This step is about finding people that have jumped into the company or industry you want to change careers into.

The best place to find these people is on LinkedIn. All you need to do is use the search bar and type in the job title you want.

Let’s say you want to be a practice manager in healthcare because it is Monday to Friday, 9-5.

Put in the search bar “practice manager healthcare” and filter by people and then click all filters and filter past experiences to some similar retailers in your country.

I’ve used my past company, Sainsbury’s in this example but you can choose multiple retailers.

This search alone generated 77 people that now work as practice managers in healthcare that used to work at Sainsbury’s.

77 people I could speak to that can advise me on how they did it, and maybe even refer me into the role.

Step 3: What do you say to them?

Message them on LinkedIn and explain why you are reaching out to them (they’ve done what you want to do/changed careers from retail to your desired job/industry).

This isn’t about asking “have you got any jobs?” as this quickly switches people off.

This is about building rapport and starting to build a relationship with someone.

And the best way to do this is by asking people about themselves. People love talking about themselves, but the great thing is the stuff they are going to tell you is going to be career change GOLD. They are going to talk about how they made their respective career change.

Here’s an example of what you could say to them. 

Subject: Quick Question

Dear [first name],

My name is Tom, and I’m a Store Manager at Sainsbury’s. I’m reaching out because you’ve made the exact type of career change I’m contemplating. Your experience making the jump from Sainsbury’s to Practice Manager in Alliance Healthcare really stood out.

I’d love to learn more about your journey and the challenges you faced. I know you’re busy and time is valuable but if you have a few minutes to chat, I’d be really grateful.

Kind Regards
Tom Harris

Now just to prepare you… it’s likely that only about 2/10 people will reply to your messages.

Most people take this very personally, but you shouldn’t. It’s likely they are either busy, not active on LinkedIn or just forget to reply to you in the first place. This isn’t because they hate you for reaching out or think you are a weirdo. LinkedIn is a platform for networking, it is expected people are going to network!

You should aim to reach out to people that have a shared experience with you e.g worked in retail, went to the same school, or did the same type of role in retail. Firstly, because they can clearly see why you are reaching out to them, it’s less random as a result. Secondly, you can make your message to them more personal because you can reference the shared experience. Finally, having worked in retail, they still feel like you’re one of them. When you share an experience with someone you will get a higher response rate.

To increase your response chances from 2/10 to closer to 4/10, then you should always follow up. If someone doesn’t reply to you within 3 working days, then follow up with them. Follow up a maximum of 3 times before you give up.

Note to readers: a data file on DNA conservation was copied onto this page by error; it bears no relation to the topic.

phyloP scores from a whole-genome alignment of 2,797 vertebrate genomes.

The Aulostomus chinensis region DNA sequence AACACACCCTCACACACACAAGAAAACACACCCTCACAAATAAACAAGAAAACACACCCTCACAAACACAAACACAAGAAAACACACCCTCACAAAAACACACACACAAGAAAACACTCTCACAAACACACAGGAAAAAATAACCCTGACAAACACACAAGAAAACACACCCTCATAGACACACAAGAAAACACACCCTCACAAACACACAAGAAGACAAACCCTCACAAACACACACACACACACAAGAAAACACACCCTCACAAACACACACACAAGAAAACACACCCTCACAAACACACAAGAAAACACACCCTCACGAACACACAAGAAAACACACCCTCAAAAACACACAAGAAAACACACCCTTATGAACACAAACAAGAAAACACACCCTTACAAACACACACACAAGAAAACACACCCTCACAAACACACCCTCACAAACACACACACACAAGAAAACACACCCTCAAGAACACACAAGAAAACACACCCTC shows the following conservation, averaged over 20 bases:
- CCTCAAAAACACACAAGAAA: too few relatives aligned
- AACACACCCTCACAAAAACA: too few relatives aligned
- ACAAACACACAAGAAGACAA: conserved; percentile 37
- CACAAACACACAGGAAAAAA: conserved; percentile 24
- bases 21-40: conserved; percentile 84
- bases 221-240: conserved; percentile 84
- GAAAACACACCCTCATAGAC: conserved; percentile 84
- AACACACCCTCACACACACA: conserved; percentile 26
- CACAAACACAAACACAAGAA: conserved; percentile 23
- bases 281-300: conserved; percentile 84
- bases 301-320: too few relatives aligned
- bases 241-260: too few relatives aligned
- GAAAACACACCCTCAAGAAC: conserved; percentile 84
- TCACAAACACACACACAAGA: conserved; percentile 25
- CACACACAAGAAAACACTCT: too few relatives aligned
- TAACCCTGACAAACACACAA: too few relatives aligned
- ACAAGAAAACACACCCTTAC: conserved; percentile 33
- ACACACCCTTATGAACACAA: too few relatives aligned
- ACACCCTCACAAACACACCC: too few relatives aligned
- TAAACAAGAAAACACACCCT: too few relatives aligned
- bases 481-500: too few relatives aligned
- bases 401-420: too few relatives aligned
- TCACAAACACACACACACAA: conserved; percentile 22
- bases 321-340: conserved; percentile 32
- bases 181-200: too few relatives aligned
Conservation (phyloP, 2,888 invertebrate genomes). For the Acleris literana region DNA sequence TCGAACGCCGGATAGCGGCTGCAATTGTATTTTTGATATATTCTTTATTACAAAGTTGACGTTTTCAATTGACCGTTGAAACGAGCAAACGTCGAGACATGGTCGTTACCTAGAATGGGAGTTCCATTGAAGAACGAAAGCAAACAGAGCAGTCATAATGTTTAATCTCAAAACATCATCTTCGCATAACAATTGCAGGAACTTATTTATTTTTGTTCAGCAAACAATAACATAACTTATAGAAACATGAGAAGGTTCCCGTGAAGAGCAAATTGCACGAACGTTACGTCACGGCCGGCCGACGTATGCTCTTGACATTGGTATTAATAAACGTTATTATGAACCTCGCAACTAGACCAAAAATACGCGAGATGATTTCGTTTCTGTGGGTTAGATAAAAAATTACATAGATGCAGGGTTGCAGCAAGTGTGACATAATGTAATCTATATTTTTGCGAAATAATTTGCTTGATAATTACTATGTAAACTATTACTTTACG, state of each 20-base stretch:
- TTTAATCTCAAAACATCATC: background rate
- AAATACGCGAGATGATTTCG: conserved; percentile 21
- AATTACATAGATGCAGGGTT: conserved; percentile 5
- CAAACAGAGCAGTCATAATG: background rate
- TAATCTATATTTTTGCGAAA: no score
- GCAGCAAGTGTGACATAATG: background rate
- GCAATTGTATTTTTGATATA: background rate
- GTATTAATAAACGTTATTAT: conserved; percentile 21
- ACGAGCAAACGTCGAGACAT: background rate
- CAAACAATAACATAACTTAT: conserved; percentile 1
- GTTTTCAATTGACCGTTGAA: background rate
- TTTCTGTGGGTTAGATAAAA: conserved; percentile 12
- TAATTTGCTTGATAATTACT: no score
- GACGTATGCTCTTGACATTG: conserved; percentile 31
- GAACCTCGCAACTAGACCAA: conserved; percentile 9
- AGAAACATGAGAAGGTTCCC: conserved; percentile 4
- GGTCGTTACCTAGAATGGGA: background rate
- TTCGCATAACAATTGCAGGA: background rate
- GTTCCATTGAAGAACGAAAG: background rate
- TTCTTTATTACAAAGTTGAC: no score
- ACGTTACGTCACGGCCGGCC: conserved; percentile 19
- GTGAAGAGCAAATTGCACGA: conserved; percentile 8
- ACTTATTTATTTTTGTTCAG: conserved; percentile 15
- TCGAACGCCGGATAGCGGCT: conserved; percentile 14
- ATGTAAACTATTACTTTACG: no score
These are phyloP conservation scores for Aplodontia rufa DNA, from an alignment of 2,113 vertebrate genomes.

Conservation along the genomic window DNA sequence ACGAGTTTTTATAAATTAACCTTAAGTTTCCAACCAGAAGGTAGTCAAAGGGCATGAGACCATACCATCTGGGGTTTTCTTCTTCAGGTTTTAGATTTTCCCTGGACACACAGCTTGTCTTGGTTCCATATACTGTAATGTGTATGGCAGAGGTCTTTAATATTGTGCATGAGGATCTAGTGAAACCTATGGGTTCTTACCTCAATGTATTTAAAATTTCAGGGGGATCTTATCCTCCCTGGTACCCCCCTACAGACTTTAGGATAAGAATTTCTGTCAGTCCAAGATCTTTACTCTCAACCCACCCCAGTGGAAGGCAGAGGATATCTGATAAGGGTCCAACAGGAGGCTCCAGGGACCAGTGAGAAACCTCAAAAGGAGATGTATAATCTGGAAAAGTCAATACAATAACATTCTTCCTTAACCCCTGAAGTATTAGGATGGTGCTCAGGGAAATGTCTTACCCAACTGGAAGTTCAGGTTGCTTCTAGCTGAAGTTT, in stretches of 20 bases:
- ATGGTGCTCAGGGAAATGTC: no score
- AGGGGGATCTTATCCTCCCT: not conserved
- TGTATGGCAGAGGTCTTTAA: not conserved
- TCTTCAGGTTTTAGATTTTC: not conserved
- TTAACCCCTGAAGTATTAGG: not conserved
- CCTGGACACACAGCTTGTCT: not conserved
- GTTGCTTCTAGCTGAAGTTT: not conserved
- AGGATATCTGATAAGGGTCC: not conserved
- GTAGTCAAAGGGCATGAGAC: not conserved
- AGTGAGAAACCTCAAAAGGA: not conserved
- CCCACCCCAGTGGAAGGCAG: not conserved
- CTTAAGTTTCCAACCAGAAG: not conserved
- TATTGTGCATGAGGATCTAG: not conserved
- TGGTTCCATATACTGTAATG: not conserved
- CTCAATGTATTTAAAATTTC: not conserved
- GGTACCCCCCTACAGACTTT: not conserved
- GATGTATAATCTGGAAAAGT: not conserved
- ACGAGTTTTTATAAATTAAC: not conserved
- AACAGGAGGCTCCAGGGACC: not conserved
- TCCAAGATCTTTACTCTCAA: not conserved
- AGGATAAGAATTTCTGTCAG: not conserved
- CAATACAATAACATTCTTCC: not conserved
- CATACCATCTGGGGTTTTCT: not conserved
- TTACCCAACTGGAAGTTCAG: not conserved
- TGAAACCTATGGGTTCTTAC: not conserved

When I first tried networking, I reached out to about 50 people, and I think I had about 2 people get back to me.

I then followed up with the other 48 people and had 15 people get back to me.

Following up works.

Step 4: Why would they help me?

Have you ever been stopped in the street by a stranger and asked for directions?

I know I have loads of times in my life.

Now here’s the question, would you help this person or just ignore them or refuse to help them?

Of course, unless you’re the grinch it’s likely you would at least point them in the right direction.

Grinch Exhausted GIF - Grinch Exhausted The Grinch - Discover & Share GIFs

And that’s exactly what networking is and it’s exactly why people will help you.

You are just asking for directions, but instead of travel directions, you’re asking questions to help determine the direction of your career.

Step 5: How does this lead to a referral?

Just having conversations with people in the industry, even if they are not the recruiting managers for the role you want (and might just be doing it themselves) can sometimes lead to a referral. They might know of a vacancy that’s available right now and suggest you apply.

But what if that doesn’t happen?

Go out there and make the referral happen for yourself.

I want you to do two things with the people you’ve been networking with…

Action 1 – Locate the influencers: Ask for a contact “who is the hiring manager for the job you want? who are the key decision makers you should talk to?” This is key to ensuring you’re talking to the right people and giving you an idea of the organisation’s structure. If you can get a direct email, then this will be better than reaching out to them on LinkedIn.

Action 2- Find out their problems: Ask them “What is the biggest challenge your team/company is facing right now?” This is key so when you reach out to the hiring manager you can support your application with some solutions to the challenges they face.